I would suggest that before you make any more ignorant statements about patents which are simply untrue, please read the actual wording of the patent’s claims in question to see what the patent actual covers. I think you will be surprised to see that most patents have a much narrower scope of protection then you think.

Pete Austin says:

Re: Re: Ringtones

Re: “The article you referenced doesn’t say that “ringtones” are patented”.

Oh yes? It says the litigant claimed this. Why would Siemens and Ericsson pay up if he was wrong and the patent was invalid?

“Luzzatto claimed in his lawsuit that he was the onwer of a registered patent in Israel, the United States, and Europe for recording and storing new tunes on cellular devices, and then playing them as ringtones.” Sources believe Luzzatto earned millions of shekels from the recent lawsuit

Anonymous Coward says:

Re: Re: Re: Ringtones

It certainly does NOT say that “ringtones” are patented…It says that the process of “recording and storing new tunes on cellular devices, and then playing them as ringtones” is patented. Which, is a much more-specific claim then saying “ringtones” in general are patented.

In very basic terms (and a little guessing because I can’t find the relevant patent), it appears that if a cellphone offers the ability to record a sound, then assign it as a ringtone, then only that *exact* function is patented by this patent. So, if a cellphone doesn’t have this ability, then it’s not infringing on the patent, even if that cellphone uses ringtones.

But, it appears that Siemens and Ericsson apparently offer this ability on some of their cellphones, and that is why they have to pay a license fee.

So, for all the other cellphones out there that have/use ringtones, but don’t let you record a new one from the phone itself, then there is no license needed. Thus, “ringtones” in general, is not patented by this patent.

If you can’t grasp this difference, then you will never understand patents.

Pete Austin says:

Re: Re: Ringtones (Anonymous Coward)

Re: “I couldn’t find the related patent using Luzzatto as the search keyword at”
Fortunately I’m not a patent attourney and can sometimes find things. I think this is the patent, but I can’t be sure as the actual wording is not simple.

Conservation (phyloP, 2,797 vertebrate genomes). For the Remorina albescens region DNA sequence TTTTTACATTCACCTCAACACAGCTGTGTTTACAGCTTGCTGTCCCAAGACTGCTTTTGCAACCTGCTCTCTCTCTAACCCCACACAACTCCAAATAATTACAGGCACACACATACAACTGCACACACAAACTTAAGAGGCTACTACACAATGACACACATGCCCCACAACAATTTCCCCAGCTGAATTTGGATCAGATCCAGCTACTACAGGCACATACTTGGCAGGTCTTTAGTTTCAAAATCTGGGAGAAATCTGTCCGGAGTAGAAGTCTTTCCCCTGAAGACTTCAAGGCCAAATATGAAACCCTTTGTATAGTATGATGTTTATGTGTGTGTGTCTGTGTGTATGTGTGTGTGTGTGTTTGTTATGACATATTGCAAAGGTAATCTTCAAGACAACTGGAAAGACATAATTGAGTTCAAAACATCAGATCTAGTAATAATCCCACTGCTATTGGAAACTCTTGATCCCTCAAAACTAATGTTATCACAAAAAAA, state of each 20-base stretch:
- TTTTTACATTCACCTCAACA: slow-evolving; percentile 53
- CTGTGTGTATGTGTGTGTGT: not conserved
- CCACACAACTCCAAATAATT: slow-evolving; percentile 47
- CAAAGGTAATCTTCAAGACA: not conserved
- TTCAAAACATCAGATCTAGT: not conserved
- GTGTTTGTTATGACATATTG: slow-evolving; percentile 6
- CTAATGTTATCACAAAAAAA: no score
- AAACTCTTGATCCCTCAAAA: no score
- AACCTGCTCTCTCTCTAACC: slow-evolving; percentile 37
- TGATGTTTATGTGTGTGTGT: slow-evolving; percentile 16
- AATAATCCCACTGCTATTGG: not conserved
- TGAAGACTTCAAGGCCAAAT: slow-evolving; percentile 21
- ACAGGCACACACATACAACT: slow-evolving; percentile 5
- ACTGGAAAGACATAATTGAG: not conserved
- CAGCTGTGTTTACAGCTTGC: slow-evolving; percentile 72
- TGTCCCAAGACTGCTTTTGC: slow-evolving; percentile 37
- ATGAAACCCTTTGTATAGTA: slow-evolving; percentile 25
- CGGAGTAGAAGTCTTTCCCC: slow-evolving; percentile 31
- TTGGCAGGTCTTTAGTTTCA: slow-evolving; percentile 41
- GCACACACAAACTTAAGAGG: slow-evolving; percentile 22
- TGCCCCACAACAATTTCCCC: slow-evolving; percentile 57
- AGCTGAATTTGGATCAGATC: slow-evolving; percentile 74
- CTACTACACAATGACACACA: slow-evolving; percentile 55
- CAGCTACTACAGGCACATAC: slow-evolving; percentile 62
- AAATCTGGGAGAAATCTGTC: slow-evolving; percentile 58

Patents for Luzzatto, Marco, creating customized messages for telephones

Anonymous Coward says:

Looks like US 6,449,359

which has a date around 1997 and one around 1999 listed. The first phone I saw with programmable ringtones was around 2000.

18. A cellular telephone with improved calling procedures, provided with a ring loudspeaker and an earphone loudspeaker and located in an environment, comprising:

a boosted loudspeaker, sufficiently powered so as to produce sounds that can be heard in said environment of said cellular telephone;

switch means for connecting a source of power successively to said boosted loudspeaker, said ring loudspeaker and said earphone loudspeaker;

means for controlling operation of said switch means;

memory means;

means for registering at least one customized message in said memory means;

means for accessing said memory means when a call signal is sent or received, in order to retrieve said at least one customized message; and

means for sounding said at least one customized message through said boosted loudspeaker.

Anonymous Coward says:

"ringtones are patented"


As someone who is suppose to be a professional blogger (or whatever you call yourself), don’t you think that you have the responsibility (or at least a goal) to post accurate info?

I now know of two other websites that based their whole post on your irresponsible and false statement of “Ringtones are patented”.

Your statement is the equivalent of claiming that “the car is patented”, when really, the patent was just for an alternator.

Why do you claim “corporate intelligence”, when you so blatantly post stuff you have absolutely no knowledge of?